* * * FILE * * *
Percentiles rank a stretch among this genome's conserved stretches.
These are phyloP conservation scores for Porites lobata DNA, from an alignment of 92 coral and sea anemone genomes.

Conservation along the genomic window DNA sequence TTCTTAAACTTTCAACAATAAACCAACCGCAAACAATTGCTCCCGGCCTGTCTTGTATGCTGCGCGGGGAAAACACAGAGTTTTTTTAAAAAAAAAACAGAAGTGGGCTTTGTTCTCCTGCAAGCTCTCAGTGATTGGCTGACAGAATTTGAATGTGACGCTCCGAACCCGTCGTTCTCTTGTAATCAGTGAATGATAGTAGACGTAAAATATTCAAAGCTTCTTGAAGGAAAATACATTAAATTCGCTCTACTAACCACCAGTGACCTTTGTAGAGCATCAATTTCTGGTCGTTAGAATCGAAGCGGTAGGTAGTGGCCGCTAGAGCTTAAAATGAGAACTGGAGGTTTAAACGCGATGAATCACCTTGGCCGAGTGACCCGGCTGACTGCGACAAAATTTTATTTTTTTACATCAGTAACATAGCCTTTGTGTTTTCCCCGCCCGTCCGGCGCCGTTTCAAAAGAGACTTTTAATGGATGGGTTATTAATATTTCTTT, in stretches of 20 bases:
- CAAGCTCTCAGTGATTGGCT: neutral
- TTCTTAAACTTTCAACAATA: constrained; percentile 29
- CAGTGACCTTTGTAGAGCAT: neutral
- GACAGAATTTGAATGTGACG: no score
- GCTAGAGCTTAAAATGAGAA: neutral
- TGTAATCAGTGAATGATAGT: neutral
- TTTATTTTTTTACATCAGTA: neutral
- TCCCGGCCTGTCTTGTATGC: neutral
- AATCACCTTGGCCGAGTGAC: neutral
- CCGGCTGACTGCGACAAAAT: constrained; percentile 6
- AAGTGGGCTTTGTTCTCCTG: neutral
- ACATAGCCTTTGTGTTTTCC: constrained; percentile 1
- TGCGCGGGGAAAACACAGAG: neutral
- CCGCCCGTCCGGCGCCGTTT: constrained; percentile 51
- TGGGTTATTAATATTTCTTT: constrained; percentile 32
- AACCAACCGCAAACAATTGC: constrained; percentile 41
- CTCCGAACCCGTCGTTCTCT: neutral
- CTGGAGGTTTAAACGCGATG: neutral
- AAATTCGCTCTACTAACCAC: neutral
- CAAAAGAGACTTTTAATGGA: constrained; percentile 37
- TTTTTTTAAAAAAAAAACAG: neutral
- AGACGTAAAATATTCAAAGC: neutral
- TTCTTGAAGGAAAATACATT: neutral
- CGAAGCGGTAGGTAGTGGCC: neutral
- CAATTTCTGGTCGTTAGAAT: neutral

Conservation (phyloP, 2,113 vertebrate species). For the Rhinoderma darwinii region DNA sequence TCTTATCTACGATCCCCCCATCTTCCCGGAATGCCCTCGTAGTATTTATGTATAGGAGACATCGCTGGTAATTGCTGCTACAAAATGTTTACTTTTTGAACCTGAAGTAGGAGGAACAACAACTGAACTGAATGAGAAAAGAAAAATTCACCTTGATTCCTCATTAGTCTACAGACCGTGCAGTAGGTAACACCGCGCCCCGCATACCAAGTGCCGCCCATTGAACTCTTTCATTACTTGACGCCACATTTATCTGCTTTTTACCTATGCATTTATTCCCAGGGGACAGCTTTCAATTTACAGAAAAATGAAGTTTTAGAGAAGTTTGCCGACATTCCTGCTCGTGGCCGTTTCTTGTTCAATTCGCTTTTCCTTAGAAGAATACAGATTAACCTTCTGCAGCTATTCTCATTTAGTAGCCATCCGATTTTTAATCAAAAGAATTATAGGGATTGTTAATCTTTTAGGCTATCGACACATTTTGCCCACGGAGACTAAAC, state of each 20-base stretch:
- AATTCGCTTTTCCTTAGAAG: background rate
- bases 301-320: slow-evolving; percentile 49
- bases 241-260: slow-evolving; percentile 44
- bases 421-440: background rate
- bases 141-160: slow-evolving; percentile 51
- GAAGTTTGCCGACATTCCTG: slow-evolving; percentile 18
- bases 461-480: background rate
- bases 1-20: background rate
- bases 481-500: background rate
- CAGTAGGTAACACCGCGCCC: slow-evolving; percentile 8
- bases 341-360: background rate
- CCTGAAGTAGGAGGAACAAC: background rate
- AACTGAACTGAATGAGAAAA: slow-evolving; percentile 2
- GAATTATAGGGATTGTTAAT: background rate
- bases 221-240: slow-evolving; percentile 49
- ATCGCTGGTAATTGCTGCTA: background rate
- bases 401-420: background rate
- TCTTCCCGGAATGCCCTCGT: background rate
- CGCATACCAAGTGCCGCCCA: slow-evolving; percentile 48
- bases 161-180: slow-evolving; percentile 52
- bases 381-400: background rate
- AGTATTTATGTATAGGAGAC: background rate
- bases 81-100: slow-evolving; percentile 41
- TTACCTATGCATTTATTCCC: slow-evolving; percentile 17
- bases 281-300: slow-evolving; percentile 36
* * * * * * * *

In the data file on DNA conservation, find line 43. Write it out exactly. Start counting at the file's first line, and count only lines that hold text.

- GAATTATAGGGATTGTTAAT: background rate